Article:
Tick-Borne Encephalitis

Tick-Borne Encephalitis (TBE)

Nasty little bug which attacks travellers in Europe and Asia through tick bites. It causes flu-like symptoms, which might become more serious and can be fatal if left untreated.

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Key Facts around the Tick-Borne Encephalities (TBE)

The number of tick-borne encephalitis cases is tallied annually in Austria. A fluctuating trend has been observed in recent years. Fatalities have occurred periodically.1

  • How do people catch this disease?

    Being bitten by a tick carrying the virus which causes the disease.3

  • Which countries are affected?

    Infected ticks are found in many countries in Europe and Asia (see map).2 Ticks can be found in both rural and urban locations, including many popular destinations for outdoor activities and tourism.2

  • What are the symptoms?

    Fever, headache, muscle pain, fatigue.1

  • How serious is the disease?

    Most people recover fully, but in rare cases infection leads to inflammation of the tissue surrounding the brain (meningitis) and the brain itself (encephalitis).3

  • Can I reduce the chances of catching the Tick-Borne Encephalitis (TBE)?

    You can take the following precautions to help reduce your risk of infection:

    • Visit a travel health clinic to assess the risks of the planned trip and get advice about available vaccinations and further precautions. 
      Click here to find your nearest travel health clinic and make an appointment: https://www.reisemedizincheck.at/en/find-a-travel-health-service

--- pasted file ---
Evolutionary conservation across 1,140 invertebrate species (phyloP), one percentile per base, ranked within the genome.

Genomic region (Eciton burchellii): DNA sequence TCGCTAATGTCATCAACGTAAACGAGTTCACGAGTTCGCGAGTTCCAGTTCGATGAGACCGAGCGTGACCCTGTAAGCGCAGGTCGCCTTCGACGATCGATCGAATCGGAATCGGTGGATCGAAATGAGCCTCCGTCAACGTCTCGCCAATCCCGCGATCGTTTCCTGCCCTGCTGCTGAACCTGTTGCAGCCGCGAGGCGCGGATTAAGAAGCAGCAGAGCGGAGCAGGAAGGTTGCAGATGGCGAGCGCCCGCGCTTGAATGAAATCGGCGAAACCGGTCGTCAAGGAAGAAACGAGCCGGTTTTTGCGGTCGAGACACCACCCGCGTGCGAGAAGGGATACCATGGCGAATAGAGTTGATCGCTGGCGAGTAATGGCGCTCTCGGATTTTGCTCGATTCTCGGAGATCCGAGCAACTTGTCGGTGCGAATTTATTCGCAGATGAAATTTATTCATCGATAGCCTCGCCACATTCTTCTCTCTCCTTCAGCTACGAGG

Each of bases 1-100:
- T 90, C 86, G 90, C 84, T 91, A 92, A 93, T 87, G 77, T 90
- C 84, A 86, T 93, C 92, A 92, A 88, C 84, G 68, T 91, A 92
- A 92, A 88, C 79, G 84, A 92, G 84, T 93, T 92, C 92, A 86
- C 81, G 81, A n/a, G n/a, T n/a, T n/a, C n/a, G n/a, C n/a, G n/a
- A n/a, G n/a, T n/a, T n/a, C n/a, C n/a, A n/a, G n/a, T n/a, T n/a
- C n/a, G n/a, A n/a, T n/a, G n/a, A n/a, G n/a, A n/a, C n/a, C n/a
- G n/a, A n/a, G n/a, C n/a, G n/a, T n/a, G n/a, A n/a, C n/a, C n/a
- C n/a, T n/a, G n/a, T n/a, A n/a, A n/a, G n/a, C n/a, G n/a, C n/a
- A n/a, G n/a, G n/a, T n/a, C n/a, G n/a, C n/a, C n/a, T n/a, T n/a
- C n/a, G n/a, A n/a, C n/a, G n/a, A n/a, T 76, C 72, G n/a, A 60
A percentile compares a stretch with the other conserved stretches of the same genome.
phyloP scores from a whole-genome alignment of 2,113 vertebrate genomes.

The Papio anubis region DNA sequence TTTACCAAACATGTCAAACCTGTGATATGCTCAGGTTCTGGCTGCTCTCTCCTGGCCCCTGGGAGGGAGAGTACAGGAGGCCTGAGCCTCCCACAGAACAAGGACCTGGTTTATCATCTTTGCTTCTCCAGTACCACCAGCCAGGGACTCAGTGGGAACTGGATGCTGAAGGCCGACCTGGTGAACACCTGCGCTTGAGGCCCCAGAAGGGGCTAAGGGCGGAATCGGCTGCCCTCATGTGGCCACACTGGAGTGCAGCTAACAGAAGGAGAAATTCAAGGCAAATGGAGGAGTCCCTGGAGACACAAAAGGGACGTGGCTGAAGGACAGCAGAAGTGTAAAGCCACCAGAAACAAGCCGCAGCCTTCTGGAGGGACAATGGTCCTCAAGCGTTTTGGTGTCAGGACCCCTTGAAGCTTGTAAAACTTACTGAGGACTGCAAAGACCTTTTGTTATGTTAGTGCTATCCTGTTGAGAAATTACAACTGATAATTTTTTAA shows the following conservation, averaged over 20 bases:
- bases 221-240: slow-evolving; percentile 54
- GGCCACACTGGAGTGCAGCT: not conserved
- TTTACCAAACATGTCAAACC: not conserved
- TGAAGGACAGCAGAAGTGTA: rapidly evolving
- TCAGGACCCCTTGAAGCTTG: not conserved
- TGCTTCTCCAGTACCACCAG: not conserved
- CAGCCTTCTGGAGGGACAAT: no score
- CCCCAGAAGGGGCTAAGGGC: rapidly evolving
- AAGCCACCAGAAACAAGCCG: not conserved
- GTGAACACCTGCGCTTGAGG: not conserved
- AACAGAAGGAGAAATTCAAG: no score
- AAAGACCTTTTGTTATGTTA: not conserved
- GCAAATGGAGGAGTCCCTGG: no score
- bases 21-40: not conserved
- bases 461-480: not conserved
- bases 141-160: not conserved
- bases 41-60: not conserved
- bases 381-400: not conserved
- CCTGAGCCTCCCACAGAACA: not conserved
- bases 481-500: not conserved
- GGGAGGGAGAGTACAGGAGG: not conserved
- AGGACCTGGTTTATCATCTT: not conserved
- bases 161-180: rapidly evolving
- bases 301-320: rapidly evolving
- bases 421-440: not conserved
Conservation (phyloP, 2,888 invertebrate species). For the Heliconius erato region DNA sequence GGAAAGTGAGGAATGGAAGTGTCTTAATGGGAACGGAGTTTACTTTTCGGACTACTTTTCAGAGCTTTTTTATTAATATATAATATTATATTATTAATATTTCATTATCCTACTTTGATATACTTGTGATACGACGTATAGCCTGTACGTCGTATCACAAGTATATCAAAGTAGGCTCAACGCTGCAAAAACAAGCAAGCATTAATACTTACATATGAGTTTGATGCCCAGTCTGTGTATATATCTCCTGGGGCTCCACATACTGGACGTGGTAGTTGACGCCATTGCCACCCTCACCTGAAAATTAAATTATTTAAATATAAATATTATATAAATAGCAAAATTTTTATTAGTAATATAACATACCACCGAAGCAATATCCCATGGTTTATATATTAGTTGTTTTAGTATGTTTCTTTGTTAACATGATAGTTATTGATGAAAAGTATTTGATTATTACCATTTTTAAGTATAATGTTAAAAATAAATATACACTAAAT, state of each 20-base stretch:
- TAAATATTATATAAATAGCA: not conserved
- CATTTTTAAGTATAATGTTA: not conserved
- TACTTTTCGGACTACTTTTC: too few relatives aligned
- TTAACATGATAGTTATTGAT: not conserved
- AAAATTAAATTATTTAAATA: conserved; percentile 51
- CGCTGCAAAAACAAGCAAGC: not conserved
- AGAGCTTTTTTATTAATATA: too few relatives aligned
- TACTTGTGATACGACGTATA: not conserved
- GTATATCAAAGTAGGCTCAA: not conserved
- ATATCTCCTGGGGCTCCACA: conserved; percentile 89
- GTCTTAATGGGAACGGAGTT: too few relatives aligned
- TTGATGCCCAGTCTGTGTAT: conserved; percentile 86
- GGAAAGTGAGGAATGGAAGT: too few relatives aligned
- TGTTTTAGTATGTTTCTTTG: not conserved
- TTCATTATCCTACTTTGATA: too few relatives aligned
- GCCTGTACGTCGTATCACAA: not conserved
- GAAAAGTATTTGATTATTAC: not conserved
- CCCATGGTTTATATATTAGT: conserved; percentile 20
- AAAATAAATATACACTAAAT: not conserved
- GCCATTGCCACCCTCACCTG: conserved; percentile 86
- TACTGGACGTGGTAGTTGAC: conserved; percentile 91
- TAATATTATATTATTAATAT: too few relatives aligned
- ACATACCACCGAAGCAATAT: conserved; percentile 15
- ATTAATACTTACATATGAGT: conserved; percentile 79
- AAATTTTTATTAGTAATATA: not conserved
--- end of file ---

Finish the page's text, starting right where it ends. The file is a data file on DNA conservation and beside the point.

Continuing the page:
• Use a recommended insect repellent containing either Icaridin (e.g Moskito Guard®, for more information please see https://www.valneva.at/en/moskito-guard) or DEET.4
    • Wear appropriate clothing (e.g long-sleeved clothes and long trousers).4
    • Check every day for ticks that may have attached themselves to your body. Carefully remove any that you find using a tick remover or tweezers. Gently grip the tick as close to the skin as possible and pull it away without twisting or crushing. Then wash your skin with water and soap and apply an antiseptic cream.5
    • Avoid consumption of unpasteurised dairy products in risk areas.3

  1. Gesundheit.GV.AT. FSME-Krankheit (Frühsommer-Meningoenzephalitis) Online available: https://www.gesundheit.gv.at/krankheiten/immunsystem/zecken-krankheiten/fsme (Last accessed October 2022)
  2. Centers for Disease Control and Prevention. tick-borne-encephalitis.geographic-distribution. March 2022. Online available: https://www.cdc.gov/tick-borne-encephalitis/geographic-distribution/index.html (Last accessed October 2022)
  3. World Health Organization. Health topics.Tick-borne encephalitis. September 2020. Online available: https://www.who.int/health-topics/tick-born-encephalitis (Last accessed October 2022)
  4. Centers for Disease Control and Prevention. Yellow Book 2020. Chapter 3 Environmental Hazards & Other Noninfectious Health Risks. Mosquitoes, Ticks, & Other Arthropods. Online verfügbar: https://wwwnc.cdc.gov/travel/yellowbook/2020/noninfectious-health-risks/mosquitoes-ticks-and-other-arthropods (Last accessed Oktober 2022)
  5. Gesundheit.GV.AT.FSME-Krankheit (Frühsommer-Meningoencephalitis) Zecken entfernen - So macht man es richtig | Gesundheitsportal. Online available: https://www.gesundheit.gv.at/krankheiten/immunsystem/zecken-krankheiten/zecken-entfernen.html (Last accessed October 2022)

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